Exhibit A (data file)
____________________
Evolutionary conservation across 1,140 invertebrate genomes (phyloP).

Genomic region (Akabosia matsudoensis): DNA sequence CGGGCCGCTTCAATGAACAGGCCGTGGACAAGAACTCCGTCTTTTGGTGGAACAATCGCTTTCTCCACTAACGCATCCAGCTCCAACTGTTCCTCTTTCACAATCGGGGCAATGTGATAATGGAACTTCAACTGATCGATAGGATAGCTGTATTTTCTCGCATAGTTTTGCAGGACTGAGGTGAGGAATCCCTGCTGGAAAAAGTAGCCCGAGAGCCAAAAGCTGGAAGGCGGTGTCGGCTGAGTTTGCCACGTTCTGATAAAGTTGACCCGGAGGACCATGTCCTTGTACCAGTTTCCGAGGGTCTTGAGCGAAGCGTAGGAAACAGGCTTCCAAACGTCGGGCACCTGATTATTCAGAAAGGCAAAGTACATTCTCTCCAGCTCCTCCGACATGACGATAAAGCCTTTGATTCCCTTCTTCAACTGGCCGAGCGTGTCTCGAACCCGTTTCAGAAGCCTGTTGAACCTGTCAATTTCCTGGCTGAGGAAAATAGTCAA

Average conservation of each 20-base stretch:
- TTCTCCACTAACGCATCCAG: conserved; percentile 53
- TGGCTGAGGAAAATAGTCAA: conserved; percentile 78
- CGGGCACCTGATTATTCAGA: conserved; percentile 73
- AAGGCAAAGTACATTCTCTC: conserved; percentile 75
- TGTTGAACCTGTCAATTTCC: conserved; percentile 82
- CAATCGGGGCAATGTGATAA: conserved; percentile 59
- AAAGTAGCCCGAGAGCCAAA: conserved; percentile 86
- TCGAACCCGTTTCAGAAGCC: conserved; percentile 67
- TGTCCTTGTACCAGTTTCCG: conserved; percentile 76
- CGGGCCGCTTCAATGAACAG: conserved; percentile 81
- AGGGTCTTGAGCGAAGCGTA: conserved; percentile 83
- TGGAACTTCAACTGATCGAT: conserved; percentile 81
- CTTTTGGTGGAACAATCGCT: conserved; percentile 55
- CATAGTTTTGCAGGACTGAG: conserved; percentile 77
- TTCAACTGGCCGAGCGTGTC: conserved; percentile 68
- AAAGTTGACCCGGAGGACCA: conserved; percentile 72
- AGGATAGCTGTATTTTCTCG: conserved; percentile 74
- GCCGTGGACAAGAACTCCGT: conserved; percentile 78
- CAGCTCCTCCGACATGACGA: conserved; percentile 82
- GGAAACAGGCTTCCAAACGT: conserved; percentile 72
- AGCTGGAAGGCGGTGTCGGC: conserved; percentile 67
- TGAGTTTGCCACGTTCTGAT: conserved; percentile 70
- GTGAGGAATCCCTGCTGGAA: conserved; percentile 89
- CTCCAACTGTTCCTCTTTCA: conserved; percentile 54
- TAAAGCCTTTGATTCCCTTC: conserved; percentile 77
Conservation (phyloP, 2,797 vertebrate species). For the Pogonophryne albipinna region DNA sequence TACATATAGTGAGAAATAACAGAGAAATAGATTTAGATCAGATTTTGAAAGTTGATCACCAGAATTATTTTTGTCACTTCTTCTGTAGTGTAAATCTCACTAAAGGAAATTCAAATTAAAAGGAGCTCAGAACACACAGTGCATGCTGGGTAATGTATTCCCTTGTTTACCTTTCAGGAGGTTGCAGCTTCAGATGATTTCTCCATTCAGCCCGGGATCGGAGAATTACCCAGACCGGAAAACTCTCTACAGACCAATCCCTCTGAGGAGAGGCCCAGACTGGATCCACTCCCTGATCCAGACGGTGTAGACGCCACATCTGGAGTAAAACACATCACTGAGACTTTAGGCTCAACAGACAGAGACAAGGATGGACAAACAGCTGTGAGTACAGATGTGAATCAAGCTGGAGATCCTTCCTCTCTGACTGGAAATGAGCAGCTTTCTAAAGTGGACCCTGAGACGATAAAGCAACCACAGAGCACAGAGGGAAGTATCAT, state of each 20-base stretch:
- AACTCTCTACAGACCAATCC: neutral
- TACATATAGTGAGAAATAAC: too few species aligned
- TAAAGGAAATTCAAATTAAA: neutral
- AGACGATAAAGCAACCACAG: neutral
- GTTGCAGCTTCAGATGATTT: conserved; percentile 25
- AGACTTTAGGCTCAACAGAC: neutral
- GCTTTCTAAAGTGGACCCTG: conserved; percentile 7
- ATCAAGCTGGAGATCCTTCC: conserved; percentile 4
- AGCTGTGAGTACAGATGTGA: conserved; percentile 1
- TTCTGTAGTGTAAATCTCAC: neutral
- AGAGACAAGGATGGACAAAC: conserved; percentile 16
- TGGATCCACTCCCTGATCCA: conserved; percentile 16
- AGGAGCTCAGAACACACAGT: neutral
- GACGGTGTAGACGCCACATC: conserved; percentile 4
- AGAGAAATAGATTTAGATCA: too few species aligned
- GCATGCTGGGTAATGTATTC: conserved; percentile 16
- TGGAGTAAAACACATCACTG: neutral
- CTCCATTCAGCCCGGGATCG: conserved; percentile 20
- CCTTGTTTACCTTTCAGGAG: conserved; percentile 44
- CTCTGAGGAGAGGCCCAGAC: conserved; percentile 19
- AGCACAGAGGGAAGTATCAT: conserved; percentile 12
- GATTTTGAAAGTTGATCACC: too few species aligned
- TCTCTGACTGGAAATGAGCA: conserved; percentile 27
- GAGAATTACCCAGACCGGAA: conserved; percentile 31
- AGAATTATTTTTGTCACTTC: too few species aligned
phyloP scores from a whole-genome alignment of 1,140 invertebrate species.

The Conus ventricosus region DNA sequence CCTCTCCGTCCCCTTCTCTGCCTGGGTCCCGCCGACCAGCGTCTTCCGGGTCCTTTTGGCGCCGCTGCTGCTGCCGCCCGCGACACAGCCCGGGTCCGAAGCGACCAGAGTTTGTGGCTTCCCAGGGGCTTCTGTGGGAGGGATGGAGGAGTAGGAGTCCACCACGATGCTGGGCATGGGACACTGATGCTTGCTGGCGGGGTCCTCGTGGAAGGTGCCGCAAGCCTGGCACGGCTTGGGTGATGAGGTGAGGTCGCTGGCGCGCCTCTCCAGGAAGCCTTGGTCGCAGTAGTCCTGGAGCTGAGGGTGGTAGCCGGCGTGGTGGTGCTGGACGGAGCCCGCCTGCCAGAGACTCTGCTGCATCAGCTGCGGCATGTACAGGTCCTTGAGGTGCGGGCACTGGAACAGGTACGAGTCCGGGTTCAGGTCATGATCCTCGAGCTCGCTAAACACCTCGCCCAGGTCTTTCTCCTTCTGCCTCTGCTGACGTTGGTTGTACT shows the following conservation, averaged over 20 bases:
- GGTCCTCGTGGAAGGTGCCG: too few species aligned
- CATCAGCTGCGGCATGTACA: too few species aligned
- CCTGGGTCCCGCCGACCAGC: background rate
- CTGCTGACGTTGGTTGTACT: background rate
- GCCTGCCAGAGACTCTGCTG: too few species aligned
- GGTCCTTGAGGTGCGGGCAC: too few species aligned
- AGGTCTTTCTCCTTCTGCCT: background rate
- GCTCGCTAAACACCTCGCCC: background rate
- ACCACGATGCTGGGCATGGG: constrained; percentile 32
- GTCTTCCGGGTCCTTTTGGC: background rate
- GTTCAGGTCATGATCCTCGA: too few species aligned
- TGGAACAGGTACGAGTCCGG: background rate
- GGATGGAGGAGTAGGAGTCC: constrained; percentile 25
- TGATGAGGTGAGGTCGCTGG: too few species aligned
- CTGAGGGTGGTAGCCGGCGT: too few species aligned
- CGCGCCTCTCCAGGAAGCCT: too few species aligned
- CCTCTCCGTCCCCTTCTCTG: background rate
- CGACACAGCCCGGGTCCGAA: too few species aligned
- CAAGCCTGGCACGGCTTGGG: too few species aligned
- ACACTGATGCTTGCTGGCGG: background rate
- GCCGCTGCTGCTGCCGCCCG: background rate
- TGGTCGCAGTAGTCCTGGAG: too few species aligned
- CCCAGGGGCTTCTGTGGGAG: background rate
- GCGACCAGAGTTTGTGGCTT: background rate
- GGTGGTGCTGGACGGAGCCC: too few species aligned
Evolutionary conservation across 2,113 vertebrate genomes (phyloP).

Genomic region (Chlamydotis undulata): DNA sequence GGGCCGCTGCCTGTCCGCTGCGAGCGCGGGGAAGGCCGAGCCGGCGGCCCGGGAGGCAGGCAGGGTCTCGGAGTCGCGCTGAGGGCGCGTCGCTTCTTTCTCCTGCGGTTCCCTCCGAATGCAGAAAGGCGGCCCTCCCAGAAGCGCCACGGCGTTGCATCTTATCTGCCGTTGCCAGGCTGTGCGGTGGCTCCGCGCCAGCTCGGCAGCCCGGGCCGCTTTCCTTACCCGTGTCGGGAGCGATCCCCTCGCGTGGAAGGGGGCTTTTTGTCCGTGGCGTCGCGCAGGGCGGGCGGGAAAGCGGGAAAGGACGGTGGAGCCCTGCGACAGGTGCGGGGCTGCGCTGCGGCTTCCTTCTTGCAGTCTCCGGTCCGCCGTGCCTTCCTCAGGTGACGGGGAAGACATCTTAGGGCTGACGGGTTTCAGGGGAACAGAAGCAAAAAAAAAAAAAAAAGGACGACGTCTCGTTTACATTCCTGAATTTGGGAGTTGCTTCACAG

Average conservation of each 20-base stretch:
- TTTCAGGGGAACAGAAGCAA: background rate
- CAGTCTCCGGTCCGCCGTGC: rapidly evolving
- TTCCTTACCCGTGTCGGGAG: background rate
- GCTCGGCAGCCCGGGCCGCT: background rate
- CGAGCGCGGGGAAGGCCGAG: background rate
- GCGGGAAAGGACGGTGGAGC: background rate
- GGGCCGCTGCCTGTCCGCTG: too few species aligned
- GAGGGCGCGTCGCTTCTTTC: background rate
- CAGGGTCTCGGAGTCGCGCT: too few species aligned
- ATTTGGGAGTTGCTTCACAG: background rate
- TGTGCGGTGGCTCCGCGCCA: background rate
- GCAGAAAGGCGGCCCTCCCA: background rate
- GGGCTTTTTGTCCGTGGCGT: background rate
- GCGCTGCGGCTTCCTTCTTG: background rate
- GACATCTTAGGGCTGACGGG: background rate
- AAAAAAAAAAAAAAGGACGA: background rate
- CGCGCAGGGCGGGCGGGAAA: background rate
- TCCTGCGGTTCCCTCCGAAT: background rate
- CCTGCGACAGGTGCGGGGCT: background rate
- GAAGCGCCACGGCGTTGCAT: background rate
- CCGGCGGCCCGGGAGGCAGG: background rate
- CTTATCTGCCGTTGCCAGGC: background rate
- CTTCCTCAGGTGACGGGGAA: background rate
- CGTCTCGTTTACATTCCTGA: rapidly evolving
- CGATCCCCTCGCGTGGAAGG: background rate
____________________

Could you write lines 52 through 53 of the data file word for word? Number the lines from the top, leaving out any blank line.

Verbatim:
- TCTCTGACTGGAAATGAGCA: conserved; percentile 27
- GAGAATTACCCAGACCGGAA: conserved; percentile 31